The minor league minimum for a player signing a second major league contract remains $82,700 and the minor league minimum for a player signing an initial big league contract stays at $41,400.
In a video posted on The Players’ Tribune website on the same day he celebrated his 40th birthday, Ortiz said he felt it was time to experience the next chapter of his life.
2016 will be my final season. Thanks for all the memories https://t.co/RhJHcu4bKw
— David Ortiz (@davidortiz) November 18, 2015
“I would like people to remember me as a guy that was just part of the family, you know, a guy that was trying to do the best, not just on the field but with everyone around him,” Ortiz said. “Baseball is not just based on putting up numbers. This is our second family. Whoever is around you on a daily basis is like a second family, and I always had good thoughts for everyone around me. Baseball, besides God, it just helped flip my whole life over, not just mine, my whole family, you know what I’m saying, because I see how people struggle out there. I struggled before and I know how hard it is to make it to the top. It’s something you’ve got to thank God every day for.”
Ortiz’s plans were first reported by Fox Sports on Tuesday.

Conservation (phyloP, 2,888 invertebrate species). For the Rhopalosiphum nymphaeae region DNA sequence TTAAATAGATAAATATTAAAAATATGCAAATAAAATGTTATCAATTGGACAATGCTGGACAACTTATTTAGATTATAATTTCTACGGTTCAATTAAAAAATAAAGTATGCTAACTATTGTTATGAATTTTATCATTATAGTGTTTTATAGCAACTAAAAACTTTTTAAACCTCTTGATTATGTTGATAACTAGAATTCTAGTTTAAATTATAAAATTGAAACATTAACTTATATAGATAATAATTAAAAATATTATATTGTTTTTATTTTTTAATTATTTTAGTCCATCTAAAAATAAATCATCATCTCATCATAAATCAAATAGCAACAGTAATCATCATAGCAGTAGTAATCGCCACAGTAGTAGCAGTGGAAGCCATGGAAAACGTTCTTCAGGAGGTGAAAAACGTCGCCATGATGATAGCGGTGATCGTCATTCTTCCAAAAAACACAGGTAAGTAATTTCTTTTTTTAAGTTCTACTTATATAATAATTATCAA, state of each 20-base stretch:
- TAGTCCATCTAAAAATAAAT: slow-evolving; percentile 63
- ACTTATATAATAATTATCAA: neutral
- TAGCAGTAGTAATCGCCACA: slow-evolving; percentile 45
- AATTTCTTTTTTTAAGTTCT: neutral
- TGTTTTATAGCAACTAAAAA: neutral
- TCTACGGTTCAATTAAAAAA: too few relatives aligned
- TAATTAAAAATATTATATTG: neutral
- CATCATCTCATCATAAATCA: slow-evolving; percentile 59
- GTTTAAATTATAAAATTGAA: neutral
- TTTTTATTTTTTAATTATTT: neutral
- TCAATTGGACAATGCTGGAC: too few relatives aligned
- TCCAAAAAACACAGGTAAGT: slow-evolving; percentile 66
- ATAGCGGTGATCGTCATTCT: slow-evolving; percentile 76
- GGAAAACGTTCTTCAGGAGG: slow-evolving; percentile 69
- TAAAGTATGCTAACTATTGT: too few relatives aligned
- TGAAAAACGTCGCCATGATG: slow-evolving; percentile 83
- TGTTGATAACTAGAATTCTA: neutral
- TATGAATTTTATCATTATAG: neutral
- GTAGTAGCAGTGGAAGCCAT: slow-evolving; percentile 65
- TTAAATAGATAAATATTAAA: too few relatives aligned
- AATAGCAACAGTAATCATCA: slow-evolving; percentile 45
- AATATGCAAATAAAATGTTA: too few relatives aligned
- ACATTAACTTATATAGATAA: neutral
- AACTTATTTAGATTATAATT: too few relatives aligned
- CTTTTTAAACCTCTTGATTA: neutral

Ortiz, a nine-time All-Star and a six-time Silver Slugger Award winner, finished last season with a .273 average, 108 RBIs and 37 home runs — his most for a season since 2006 when he set the team record with 54 homers.
He has hit 503 homers in his career, including 445 during his 13 seasons with the Red Sox, the third-most in franchise history behind Ted Williams (521) and Carl Yastrzemski (452). He ranks 27th on the all-time home run list, just one away from tying Hall of Famer Eddie Murray.
Only 10 position players in Red Sox history have played past their 40th birthday, and only three have played in as many as 100 games past that age: Carl Yastrzemski, who played 446 games; Ted Williams, 216; and Bing Miller, 109.
“I’m really proud of what I had accomplished through the years,” Ortiz said. “I’m very thankful for having fans like you guys who have supported me through my career. I wish I could play another 40 years to have you guys behind me, but it doesn’t work that way.”
Primarily a designated hitter in his career, the debate going forward will be whether Ortiz’s numbers are worthy of Cooperstown. He has the most career home runs as a DH with 447 — well ahead of Hall of Famer Frank Thomas (269), who ranks second on that list, according to Elias Sports Bureau.
His ranking in Red Sox lore, meanwhile, never will be questioned.
After playing six semi-productive seasons with the Twins, who released him after the 2002 season, Ortiz came to Boston as an unknown platoon first baseman, found a spot at designated hitter and emerged as one of the best sluggers in baseball history.